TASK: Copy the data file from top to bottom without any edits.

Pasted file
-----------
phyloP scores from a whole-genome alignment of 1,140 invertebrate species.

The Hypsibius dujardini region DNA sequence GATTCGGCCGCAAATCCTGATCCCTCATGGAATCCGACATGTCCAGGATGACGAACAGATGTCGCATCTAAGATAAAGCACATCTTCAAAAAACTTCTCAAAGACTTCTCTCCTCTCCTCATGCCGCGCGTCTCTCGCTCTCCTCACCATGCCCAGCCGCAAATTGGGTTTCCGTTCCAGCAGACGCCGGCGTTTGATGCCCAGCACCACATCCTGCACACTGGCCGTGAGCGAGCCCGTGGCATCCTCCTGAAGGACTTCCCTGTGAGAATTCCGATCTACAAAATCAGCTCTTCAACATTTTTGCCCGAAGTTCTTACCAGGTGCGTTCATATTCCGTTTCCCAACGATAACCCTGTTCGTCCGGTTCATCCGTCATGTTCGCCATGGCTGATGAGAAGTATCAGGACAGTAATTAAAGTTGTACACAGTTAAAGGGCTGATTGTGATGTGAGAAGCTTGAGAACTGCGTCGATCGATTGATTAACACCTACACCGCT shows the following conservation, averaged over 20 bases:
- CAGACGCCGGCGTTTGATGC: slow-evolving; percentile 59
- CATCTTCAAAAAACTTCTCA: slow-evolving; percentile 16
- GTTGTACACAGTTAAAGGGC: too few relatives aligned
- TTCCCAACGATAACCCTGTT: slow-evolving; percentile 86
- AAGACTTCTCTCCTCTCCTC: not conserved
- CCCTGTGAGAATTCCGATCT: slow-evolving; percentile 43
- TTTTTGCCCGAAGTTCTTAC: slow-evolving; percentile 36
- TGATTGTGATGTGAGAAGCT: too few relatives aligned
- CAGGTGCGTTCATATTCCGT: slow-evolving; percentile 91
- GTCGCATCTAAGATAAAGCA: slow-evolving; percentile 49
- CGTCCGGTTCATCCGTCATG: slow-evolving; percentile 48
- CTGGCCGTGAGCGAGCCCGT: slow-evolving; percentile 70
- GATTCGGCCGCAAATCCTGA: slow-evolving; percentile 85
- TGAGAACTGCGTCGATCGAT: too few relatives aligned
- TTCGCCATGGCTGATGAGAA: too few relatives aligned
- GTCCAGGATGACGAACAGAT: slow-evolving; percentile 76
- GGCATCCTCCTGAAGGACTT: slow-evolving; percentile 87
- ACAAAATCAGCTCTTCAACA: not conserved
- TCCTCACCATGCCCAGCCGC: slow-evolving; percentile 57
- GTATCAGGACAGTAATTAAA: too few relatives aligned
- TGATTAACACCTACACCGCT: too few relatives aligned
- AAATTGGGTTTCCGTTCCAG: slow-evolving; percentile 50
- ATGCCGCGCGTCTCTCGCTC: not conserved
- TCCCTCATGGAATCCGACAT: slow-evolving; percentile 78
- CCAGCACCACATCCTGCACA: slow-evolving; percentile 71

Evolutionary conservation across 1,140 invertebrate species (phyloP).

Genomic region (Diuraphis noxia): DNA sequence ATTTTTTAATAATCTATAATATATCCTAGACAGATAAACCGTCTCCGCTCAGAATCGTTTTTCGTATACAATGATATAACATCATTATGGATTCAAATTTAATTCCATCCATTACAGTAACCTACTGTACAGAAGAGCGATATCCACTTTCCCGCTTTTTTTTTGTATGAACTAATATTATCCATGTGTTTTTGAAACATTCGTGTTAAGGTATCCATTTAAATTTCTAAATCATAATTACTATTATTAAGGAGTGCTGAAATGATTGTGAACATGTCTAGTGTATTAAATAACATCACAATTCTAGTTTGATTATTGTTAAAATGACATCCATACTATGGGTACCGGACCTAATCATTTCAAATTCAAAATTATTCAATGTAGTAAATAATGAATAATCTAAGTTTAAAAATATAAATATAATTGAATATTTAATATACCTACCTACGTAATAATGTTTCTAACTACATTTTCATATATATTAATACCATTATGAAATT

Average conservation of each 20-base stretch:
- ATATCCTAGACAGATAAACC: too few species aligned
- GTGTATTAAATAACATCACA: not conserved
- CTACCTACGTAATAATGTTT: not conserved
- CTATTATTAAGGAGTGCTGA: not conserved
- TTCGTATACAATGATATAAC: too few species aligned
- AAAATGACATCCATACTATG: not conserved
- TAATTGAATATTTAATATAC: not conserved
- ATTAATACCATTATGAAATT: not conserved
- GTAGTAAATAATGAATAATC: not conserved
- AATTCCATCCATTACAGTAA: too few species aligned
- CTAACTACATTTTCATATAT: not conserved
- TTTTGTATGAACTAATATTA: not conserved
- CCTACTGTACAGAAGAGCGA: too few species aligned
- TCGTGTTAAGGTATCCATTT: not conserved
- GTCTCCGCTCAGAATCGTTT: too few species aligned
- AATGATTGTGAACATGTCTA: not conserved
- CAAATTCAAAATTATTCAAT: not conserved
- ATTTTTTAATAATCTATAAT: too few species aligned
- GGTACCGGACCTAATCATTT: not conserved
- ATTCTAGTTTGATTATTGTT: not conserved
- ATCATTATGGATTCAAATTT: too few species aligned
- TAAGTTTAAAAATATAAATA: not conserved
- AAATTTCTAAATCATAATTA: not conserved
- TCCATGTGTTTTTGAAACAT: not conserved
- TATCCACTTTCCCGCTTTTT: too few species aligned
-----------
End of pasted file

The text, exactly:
phyloP scores from a whole-genome alignment of 1,140 invertebrate species.

The Hypsibius dujardini region DNA sequence GATTCGGCCGCAAATCCTGATCCCTCATGGAATCCGACATGTCCAGGATGACGAACAGATGTCGCATCTAAGATAAAGCACATCTTCAAAAAACTTCTCAAAGACTTCTCTCCTCTCCTCATGCCGCGCGTCTCTCGCTCTCCTCACCATGCCCAGCCGCAAATTGGGTTTCCGTTCCAGCAGACGCCGGCGTTTGATGCCCAGCACCACATCCTGCACACTGGCCGTGAGCGAGCCCGTGGCATCCTCCTGAAGGACTTCCCTGTGAGAATTCCGATCTACAAAATCAGCTCTTCAACATTTTTGCCCGAAGTTCTTACCAGGTGCGTTCATATTCCGTTTCCCAACGATAACCCTGTTCGTCCGGTTCATCCGTCATGTTCGCCATGGCTGATGAGAAGTATCAGGACAGTAATTAAAGTTGTACACAGTTAAAGGGCTGATTGTGATGTGAGAAGCTTGAGAACTGCGTCGATCGATTGATTAACACCTACACCGCT shows the following conservation, averaged over 20 bases:
- CAGACGCCGGCGTTTGATGC: slow-evolving; percentile 59
- CATCTTCAAAAAACTTCTCA: slow-evolving; percentile 16
- GTTGTACACAGTTAAAGGGC: too few relatives aligned
- TTCCCAACGATAACCCTGTT: slow-evolving; percentile 86
- AAGACTTCTCTCCTCTCCTC: not conserved
- CCCTGTGAGAATTCCGATCT: slow-evolving; percentile 43
- TTTTTGCCCGAAGTTCTTAC: slow-evolving; percentile 36
- TGATTGTGATGTGAGAAGCT: too few relatives aligned
- CAGGTGCGTTCATATTCCGT: slow-evolving; percentile 91
- GTCGCATCTAAGATAAAGCA: slow-evolving; percentile 49
- CGTCCGGTTCATCCGTCATG: slow-evolving; percentile 48
- CTGGCCGTGAGCGAGCCCGT: slow-evolving; percentile 70
- GATTCGGCCGCAAATCCTGA: slow-evolving; percentile 85
- TGAGAACTGCGTCGATCGAT: too few relatives aligned
- TTCGCCATGGCTGATGAGAA: too few relatives aligned
- GTCCAGGATGACGAACAGAT: slow-evolving; percentile 76
- GGCATCCTCCTGAAGGACTT: slow-evolving; percentile 87
- ACAAAATCAGCTCTTCAACA: not conserved
- TCCTCACCATGCCCAGCCGC: slow-evolving; percentile 57
- GTATCAGGACAGTAATTAAA: too few relatives aligned
- TGATTAACACCTACACCGCT: too few relatives aligned
- AAATTGGGTTTCCGTTCCAG: slow-evolving; percentile 50
- ATGCCGCGCGTCTCTCGCTC: not conserved
- TCCCTCATGGAATCCGACAT: slow-evolving; percentile 78
- CCAGCACCACATCCTGCACA: slow-evolving; percentile 71

Evolutionary conservation across 1,140 invertebrate species (phyloP).

Genomic region (Diuraphis noxia): DNA sequence ATTTTTTAATAATCTATAATATATCCTAGACAGATAAACCGTCTCCGCTCAGAATCGTTTTTCGTATACAATGATATAACATCATTATGGATTCAAATTTAATTCCATCCATTACAGTAACCTACTGTACAGAAGAGCGATATCCACTTTCCCGCTTTTTTTTTGTATGAACTAATATTATCCATGTGTTTTTGAAACATTCGTGTTAAGGTATCCATTTAAATTTCTAAATCATAATTACTATTATTAAGGAGTGCTGAAATGATTGTGAACATGTCTAGTGTATTAAATAACATCACAATTCTAGTTTGATTATTGTTAAAATGACATCCATACTATGGGTACCGGACCTAATCATTTCAAATTCAAAATTATTCAATGTAGTAAATAATGAATAATCTAAGTTTAAAAATATAAATATAATTGAATATTTAATATACCTACCTACGTAATAATGTTTCTAACTACATTTTCATATATATTAATACCATTATGAAATT

Average conservation of each 20-base stretch:
- ATATCCTAGACAGATAAACC: too few species aligned
- GTGTATTAAATAACATCACA: not conserved
- CTACCTACGTAATAATGTTT: not conserved
- CTATTATTAAGGAGTGCTGA: not conserved
- TTCGTATACAATGATATAAC: too few species aligned
- AAAATGACATCCATACTATG: not conserved
- TAATTGAATATTTAATATAC: not conserved
- ATTAATACCATTATGAAATT: not conserved
- GTAGTAAATAATGAATAATC: not conserved
- AATTCCATCCATTACAGTAA: too few species aligned
- CTAACTACATTTTCATATAT: not conserved
- TTTTGTATGAACTAATATTA: not conserved
- CCTACTGTACAGAAGAGCGA: too few species aligned
- TCGTGTTAAGGTATCCATTT: not conserved
- GTCTCCGCTCAGAATCGTTT: too few species aligned
- AATGATTGTGAACATGTCTA: not conserved
- CAAATTCAAAATTATTCAAT: not conserved
- ATTTTTTAATAATCTATAAT: too few species aligned
- GGTACCGGACCTAATCATTT: not conserved
- ATTCTAGTTTGATTATTGTT: not conserved
- ATCATTATGGATTCAAATTT: too few species aligned
- TAAGTTTAAAAATATAAATA: not conserved
- AAATTTCTAAATCATAATTA: not conserved
- TCCATGTGTTTTTGAAACAT: not conserved
- TATCCACTTTCCCGCTTTTT: too few species aligned